The first thing is to establish the context within which we are using the words riot and looting. Everything in this essay is directly inspired by the black liberation protests against police violence in the United States, especially the Ferguson unrest in 2014 and the George Floyd protests of 2020, including clashes with police and commercial property damage that occurred during those protests. The connotation of riot and associated looting meant here is that which takes place during those and similar uprisings. Looting in the classical sense is stealing from a civilian population during an armed conflict, and that is specifically not what is being discussed here. It is possible that political and vigilante violence committed during times of civil unrest may try to disguise or justify itself as riots, but such massacres are not what I mean by riot (see for example, the Tulsa race “riot”). Also not discussed here are sports riots, though those are an interesting corner case worthy of a future essay.
In short, it is possible to recognize riots and looting as justified reaction to racist policing and class society without supporting every act that occurs during or under cover of riots. Not only that, such a stance is probably the only defensible position. To deny that riots are justified is to elevate the relatively minor crimes that flourish during riots above the incomparably greater crimes of the police and prevailing politico-economic norms (see “On Camels, Liberal Myths, and Ferguson”). But to pretend that riots and looting are completely blameless is to ignore the pain of real victims of property damage and opportunist assaults; it is to mistake looting as an end rather than a means and to mistake a mob mentality for autonomy.
In general it is unrealistic to expect revolutionary rigor from riotous anger as it is directed by police away from legitimate targets and seized upon by opportunists to commit their petty crimes of selfishness. But while the process at times is unnecessarily disordered, including actions that deserve no apology, it should not cause us to forget that the dis-ordering of current society is necessary.
Riots, people standing up against abusive police, are raw politics: when all of the safety valves and obfuscations of the superstructure fail, riots are the final recourse of a population facing intolerable oppression. Smashing storefront windows and other vandalism carried out during political protest is a non-violent way to illustrate the vulnerability of the existing regime (see “You are not the Target Audience” by William Gillis). Those boarded up retail shops currently visible in almost every major US city are proof that business as usual does not need to continue, a point especially underscored in riots taking place during pandemic quarantines which have revealed the pointlessness of so much of the work and rent that shackles many of us for a lifetime (see “66 Days” by Joshua Clover).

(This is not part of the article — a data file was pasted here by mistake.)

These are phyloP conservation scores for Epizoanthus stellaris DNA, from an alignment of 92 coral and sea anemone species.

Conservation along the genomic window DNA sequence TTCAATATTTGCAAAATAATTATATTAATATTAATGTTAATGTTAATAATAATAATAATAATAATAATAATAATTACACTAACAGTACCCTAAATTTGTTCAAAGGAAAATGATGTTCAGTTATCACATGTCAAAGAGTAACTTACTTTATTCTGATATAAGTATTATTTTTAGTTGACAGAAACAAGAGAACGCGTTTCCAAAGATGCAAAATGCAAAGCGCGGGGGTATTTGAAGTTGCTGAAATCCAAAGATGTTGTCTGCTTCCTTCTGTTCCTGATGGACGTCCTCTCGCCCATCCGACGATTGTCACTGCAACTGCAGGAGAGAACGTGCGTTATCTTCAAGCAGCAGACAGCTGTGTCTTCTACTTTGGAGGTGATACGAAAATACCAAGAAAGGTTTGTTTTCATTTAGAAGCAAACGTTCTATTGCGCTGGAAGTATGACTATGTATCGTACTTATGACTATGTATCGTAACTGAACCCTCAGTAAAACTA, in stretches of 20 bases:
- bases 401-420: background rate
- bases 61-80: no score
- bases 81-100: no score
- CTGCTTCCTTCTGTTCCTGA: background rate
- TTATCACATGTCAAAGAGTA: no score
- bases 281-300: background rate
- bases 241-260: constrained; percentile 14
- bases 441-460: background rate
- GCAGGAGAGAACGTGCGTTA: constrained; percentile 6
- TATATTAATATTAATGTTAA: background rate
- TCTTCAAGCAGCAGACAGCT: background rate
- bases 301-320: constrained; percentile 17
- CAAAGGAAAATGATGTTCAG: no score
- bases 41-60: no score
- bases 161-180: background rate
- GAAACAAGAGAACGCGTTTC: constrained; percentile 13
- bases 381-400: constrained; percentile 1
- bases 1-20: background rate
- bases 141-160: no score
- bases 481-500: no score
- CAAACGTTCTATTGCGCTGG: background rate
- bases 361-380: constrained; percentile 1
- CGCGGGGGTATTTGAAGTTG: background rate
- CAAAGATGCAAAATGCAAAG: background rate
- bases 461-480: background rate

The act of looting itself is a challenge to the white supremacy historically intertwined with American conceptions of property and policing (see “In Defense of Looting” by Vicky Osterweil). More practically, and at the same time more theoretically, looting simultaneously satisfies material needs and breaks the spell of an economic system ruled by commodities in which we are all trapped. A necessity obtained for free is invaluable to anybody, but probably nobody knows better than a looter that a luxury obtained for free is worthless.
People who destroy commodities show their human superiority over commodities. They stop submitting to the arbitrary forms that distortedly reflect their real needs. […] Once it is no longer bought, the commodity lies open to criticism and alteration, whatever particular form it may take […]
Looting is a natural response to the unnatural and inhuman society of commodity abundance. It instantly undermines the commodity as such, and it also exposes what the commodity ultimately implies: the army, the police and the other specialized detachments of the state’s monopoly of armed violence. (See “The Decline and Fall of the Spectacle-Commodity Economy” by Guy Debord.)